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Cancer Epidemiol Biomarkers Prev. 2012 Sep;21(9):1441-9. doi: 10.1158/1055-9965.EPI-12-0390-T. Epub 2012 Jun 4.

Use of nonsteroidal anti-inflammatory drugs and risk of ovarian and endometrial cancer: the Multiethnic Cohort.

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Department of Preventive Medicine, Keck School of Medicine, University of Southern California, Los Angeles, CA 90033, USA.



Chronic inflammation may play an etiologic role in ovarian and endometrial cancer, and it is hypothesized that nonsteroidal anti-inflammatory drugs (NSAID) decrease the risk of developing these malignancies. No prospective study with a large multiethnic population has explored this hypothesis.


We investigated whether NSAID use was associated with risks of ovarian and endometrial cancer in the Multiethnic Cohort Study. Medication use of at least twice a week for ≥1 month was assessed at baseline. Multivariable relative risks (RR) and 95% confidence intervals (CI) were estimated using Cox proportional hazards models.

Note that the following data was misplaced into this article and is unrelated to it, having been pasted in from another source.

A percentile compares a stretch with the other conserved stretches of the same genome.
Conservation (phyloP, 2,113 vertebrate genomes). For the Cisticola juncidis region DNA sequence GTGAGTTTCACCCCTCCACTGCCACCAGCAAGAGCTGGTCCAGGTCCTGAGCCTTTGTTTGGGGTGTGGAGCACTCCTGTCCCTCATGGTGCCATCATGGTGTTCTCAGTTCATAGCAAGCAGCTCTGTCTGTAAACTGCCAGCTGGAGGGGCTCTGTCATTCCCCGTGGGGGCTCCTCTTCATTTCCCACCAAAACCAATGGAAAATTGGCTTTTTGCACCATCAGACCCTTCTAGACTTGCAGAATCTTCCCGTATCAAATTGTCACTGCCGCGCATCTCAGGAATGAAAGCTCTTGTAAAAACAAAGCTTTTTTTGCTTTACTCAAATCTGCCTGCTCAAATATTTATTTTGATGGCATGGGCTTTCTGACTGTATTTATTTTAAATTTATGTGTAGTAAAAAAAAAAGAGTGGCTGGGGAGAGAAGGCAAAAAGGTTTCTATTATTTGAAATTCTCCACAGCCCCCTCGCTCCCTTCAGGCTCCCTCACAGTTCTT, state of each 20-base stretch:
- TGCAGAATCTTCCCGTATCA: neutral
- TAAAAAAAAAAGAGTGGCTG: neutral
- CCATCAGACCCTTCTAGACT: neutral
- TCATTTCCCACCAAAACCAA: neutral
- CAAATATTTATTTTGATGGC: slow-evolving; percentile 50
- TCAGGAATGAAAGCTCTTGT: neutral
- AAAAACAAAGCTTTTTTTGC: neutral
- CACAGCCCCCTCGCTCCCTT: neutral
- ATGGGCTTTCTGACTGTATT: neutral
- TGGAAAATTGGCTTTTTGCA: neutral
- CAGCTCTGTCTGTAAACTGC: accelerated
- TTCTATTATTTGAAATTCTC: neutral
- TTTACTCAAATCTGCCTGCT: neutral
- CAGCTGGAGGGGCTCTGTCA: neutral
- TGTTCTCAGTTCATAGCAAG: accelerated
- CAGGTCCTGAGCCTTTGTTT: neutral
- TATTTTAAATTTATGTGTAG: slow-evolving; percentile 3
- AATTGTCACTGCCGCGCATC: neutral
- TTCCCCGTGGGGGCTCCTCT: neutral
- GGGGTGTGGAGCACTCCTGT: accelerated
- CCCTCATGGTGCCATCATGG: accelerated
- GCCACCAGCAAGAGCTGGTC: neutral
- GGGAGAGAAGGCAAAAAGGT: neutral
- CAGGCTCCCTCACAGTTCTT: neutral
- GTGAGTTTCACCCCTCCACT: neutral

During 13.3 years of follow-up, 275 ovarian and 620 endometrial incident cases were identified among approximately 64,000 women included in this analysis (16.5% African Americans, 30.8% Japanese, 7.7% Native Hawaiians, 18.9%, Latinas, and 26.0% whites). The RR (95% CI) for ovarian cancer associated with aspirin, non-aspirin NSAIDs, and acetaminophen were 0.87 (0.68-1.14), 0.97 (0.74-1.26), and 0.86 (0.67-1.12), respectively. The RR (95% CI) for endometrial cancer associated with aspirin, non-aspirin NSAIDs, and acetaminophen were 0.93 (0.79-1.10), 0.88 (0.74-1.05), and 0.96 (0.81-1.13), respectively. No heterogeneity across ethnic groups (P ≥ 0.29) or dose-response relation with increased duration of use (P(trend) ≥ 0.16) was observed. The results did not differ by tumor histology.


We found no compelling evidence to support an association between the use of NSAIDs and risk of ovarian and endometrial cancers in a multiethnic population.


It is unlikely that NSAID is involved in the etiology of endometrial and ovarian cancer.

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